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Slide8

Types of Acid Base Disorders

Metabolic AlkalosisMetabolic AcidosisRespiratory AlkalosisRespiratory Acidosis

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Slide9

Metabolic Alkalosis

An elevation in the serum pH associated with a decrease in hydrogen ion concentration and increase in bicarbonate ion concentrationChloride plays a big role2 main categoriesChloride ResponsiveChloride levels are < 10 mEq/LChloride ResistantChloride levels are > 20 mEq/L

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Slide10

Metabolic Alkalosis

Chloride ResponsiveHydrogen ions are lostVomitingLoss of HCL from stomach contents, as well as Na and KExcessive NG suctioningLoss of both Hydrogen and Chloride ionsThe kidneys retain Na and K instead of H in order to maintain the Na-K pump functionDiureticsPull H2O from the extracellular space which is low in bicarbResults in an increased concentration of bicarbMore bicarb available to bind with HydrogenPost hypercapnia Compensation by kidneys to retain bicarb in presence of hypercapniaMetabolic alkalosis occurs transiently once PaCO2 levels corrected

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Metabolic Alkalosis

Chloride ResistantBicarbonate is retainedHypokalemiaLow serum K causes K to shift out of the cells and H to shift into the cellsExcessive base intakeAntacidsHypertensionAldosterone levels are elevatedResults in Na and H2O retentionHydrogen and excess K are dumped by kidneyK shifts into cells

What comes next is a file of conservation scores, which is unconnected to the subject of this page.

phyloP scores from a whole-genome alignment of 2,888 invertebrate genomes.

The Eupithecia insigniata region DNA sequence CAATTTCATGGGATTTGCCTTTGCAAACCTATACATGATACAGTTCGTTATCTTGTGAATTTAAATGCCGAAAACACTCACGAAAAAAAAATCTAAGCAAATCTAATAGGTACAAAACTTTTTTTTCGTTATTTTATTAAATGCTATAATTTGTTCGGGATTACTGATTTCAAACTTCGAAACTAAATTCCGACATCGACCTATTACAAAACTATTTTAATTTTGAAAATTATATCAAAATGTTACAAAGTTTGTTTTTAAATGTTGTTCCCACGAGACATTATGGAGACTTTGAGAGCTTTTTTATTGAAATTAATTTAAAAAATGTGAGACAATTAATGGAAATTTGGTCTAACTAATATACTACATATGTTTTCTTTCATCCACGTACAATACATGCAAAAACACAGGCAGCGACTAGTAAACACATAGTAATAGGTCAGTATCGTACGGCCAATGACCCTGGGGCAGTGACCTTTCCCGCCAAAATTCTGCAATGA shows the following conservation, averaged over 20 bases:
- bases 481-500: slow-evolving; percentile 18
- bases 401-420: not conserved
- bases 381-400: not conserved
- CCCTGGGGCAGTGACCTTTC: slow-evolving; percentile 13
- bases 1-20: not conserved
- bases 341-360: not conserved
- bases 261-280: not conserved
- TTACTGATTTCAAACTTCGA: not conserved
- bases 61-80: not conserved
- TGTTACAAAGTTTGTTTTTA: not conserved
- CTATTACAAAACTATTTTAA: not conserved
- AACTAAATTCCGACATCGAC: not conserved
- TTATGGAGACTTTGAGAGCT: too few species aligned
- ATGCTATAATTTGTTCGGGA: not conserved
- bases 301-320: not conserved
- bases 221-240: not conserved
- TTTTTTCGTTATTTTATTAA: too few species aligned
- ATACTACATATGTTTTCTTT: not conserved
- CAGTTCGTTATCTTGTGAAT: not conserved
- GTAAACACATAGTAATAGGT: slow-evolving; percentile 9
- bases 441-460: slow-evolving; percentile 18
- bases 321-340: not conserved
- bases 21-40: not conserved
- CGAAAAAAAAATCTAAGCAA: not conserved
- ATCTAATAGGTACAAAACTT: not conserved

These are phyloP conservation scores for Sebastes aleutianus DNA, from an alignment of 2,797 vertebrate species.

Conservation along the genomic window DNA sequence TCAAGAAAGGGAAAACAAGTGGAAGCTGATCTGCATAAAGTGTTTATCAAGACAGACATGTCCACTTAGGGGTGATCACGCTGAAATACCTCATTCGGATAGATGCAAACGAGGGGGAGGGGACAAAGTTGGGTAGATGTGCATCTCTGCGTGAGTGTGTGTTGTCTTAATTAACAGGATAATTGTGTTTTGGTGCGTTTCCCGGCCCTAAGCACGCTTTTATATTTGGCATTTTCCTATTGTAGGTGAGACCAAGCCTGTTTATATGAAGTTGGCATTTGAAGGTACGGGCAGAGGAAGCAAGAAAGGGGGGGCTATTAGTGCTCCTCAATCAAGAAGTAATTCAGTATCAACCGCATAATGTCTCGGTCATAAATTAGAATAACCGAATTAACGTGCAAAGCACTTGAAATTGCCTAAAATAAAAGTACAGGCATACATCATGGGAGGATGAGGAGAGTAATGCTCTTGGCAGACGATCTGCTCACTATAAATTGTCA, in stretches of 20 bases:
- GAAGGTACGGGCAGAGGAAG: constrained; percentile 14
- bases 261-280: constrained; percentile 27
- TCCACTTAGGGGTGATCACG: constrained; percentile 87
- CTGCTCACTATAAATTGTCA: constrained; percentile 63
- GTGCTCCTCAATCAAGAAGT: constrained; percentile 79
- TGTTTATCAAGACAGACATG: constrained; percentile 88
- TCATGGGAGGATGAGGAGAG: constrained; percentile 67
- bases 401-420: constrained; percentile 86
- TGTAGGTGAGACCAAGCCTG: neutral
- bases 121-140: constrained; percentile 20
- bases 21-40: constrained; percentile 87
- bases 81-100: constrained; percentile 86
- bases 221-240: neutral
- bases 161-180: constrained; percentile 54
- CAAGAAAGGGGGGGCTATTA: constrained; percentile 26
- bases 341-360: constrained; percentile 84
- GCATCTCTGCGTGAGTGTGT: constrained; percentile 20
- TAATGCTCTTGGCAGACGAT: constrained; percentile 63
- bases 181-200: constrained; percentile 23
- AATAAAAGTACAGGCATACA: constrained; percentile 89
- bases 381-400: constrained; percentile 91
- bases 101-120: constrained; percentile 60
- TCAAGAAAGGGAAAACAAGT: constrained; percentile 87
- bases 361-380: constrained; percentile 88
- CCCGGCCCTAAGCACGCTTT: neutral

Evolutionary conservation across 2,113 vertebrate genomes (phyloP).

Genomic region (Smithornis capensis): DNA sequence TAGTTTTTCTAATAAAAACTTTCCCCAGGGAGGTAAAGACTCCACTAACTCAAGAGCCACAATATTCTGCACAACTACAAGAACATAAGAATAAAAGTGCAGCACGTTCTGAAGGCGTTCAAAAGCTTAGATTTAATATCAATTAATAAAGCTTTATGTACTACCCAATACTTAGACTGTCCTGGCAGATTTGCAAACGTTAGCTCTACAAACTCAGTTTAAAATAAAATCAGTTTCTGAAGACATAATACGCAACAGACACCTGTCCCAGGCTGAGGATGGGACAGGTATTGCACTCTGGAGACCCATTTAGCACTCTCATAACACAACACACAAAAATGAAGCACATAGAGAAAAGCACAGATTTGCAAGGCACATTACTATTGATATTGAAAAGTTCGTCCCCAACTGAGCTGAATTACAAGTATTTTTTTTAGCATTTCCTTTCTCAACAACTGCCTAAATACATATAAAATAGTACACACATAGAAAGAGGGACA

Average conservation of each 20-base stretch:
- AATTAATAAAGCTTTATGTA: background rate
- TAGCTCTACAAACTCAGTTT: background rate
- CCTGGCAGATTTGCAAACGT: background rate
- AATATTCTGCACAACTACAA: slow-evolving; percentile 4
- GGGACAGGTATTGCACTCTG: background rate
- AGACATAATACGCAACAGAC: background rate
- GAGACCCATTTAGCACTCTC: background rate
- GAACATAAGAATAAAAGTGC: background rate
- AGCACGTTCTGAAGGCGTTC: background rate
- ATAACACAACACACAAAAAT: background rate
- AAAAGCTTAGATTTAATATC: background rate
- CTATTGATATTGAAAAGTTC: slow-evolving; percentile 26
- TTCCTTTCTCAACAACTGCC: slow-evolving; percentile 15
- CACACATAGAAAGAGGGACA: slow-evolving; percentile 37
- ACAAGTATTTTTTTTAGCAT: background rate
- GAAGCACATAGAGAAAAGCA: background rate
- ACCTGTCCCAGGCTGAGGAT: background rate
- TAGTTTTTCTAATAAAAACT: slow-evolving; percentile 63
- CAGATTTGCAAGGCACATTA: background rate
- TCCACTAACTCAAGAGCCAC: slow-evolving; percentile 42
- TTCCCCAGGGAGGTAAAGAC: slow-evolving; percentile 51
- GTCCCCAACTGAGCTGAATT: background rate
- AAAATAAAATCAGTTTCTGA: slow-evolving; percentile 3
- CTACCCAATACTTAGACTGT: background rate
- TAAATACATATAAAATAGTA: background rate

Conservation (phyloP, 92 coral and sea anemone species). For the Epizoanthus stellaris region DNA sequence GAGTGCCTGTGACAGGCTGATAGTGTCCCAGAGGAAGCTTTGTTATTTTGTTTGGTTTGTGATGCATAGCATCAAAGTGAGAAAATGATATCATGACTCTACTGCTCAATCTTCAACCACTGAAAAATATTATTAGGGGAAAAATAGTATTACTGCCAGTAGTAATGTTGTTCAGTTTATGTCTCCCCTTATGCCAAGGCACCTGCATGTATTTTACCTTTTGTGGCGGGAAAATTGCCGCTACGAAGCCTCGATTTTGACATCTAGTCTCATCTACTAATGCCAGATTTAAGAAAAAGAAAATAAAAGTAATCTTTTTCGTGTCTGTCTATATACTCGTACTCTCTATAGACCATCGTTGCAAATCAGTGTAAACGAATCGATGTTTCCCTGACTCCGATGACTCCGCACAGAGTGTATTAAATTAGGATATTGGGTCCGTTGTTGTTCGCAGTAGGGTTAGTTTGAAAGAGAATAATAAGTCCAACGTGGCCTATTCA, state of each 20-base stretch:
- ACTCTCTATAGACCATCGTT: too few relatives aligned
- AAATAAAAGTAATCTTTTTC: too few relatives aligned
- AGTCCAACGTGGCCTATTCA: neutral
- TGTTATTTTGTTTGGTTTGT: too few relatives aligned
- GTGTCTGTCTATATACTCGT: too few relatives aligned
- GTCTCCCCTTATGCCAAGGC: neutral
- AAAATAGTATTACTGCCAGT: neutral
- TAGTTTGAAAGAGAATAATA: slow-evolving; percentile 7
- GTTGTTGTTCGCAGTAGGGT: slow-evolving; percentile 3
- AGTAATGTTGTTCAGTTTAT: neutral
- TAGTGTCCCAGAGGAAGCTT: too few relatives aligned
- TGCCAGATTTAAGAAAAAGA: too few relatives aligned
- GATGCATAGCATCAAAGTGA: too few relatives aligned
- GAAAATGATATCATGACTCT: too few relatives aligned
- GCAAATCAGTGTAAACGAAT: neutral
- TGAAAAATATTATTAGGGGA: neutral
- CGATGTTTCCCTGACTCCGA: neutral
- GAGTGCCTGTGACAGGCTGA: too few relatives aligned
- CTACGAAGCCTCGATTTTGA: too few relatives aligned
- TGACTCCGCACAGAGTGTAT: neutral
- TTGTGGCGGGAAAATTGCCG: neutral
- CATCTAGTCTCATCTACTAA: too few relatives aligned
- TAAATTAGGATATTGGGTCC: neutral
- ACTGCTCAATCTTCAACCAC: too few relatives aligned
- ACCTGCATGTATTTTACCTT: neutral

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Slide12

Metabolic Acidosis

A decrease in pH associated with a low serum bicarbonate concentrationThree primary mechanisms:Bicarbonate is lost form the bodyKidney function is impaired and acid cannot be excreted properlyEndogenous or exogenous addition of acid to the bodyCommon Diagnoses leading to MADiarrheaInsulin Dependent Diabetes Mellitus (IDDM)Lactic Acidosis Poor perfusion and shockRenal Failure

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Metabolic Acidosis

DiarrheaMost common cause of MABicarbonate is lost in excessive stoolThe kidneys are unable to keep up with the lossesPotassium is also lost in the stoolVolume depletion results in aldosterone releaseSodium is retained leading to further loss of KHypokalemia results

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Slide14

Metabolic Acidosis

Diabetic KetoacidosisInsulin deficiency occurs stimulating the release of excess glucagonGlucagon stimulates the release of fatty acids from triglyceridesFatty acids are oxidized in the liver to ketone bodies, beta-hydroxybutrate and aceto-acetic acidThese acids result in MAIn addition, the DKA patient become volume depleted due to excessive urinationShock develops and further exacerbates the acidosis

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Slide15

Metabolic Acidosis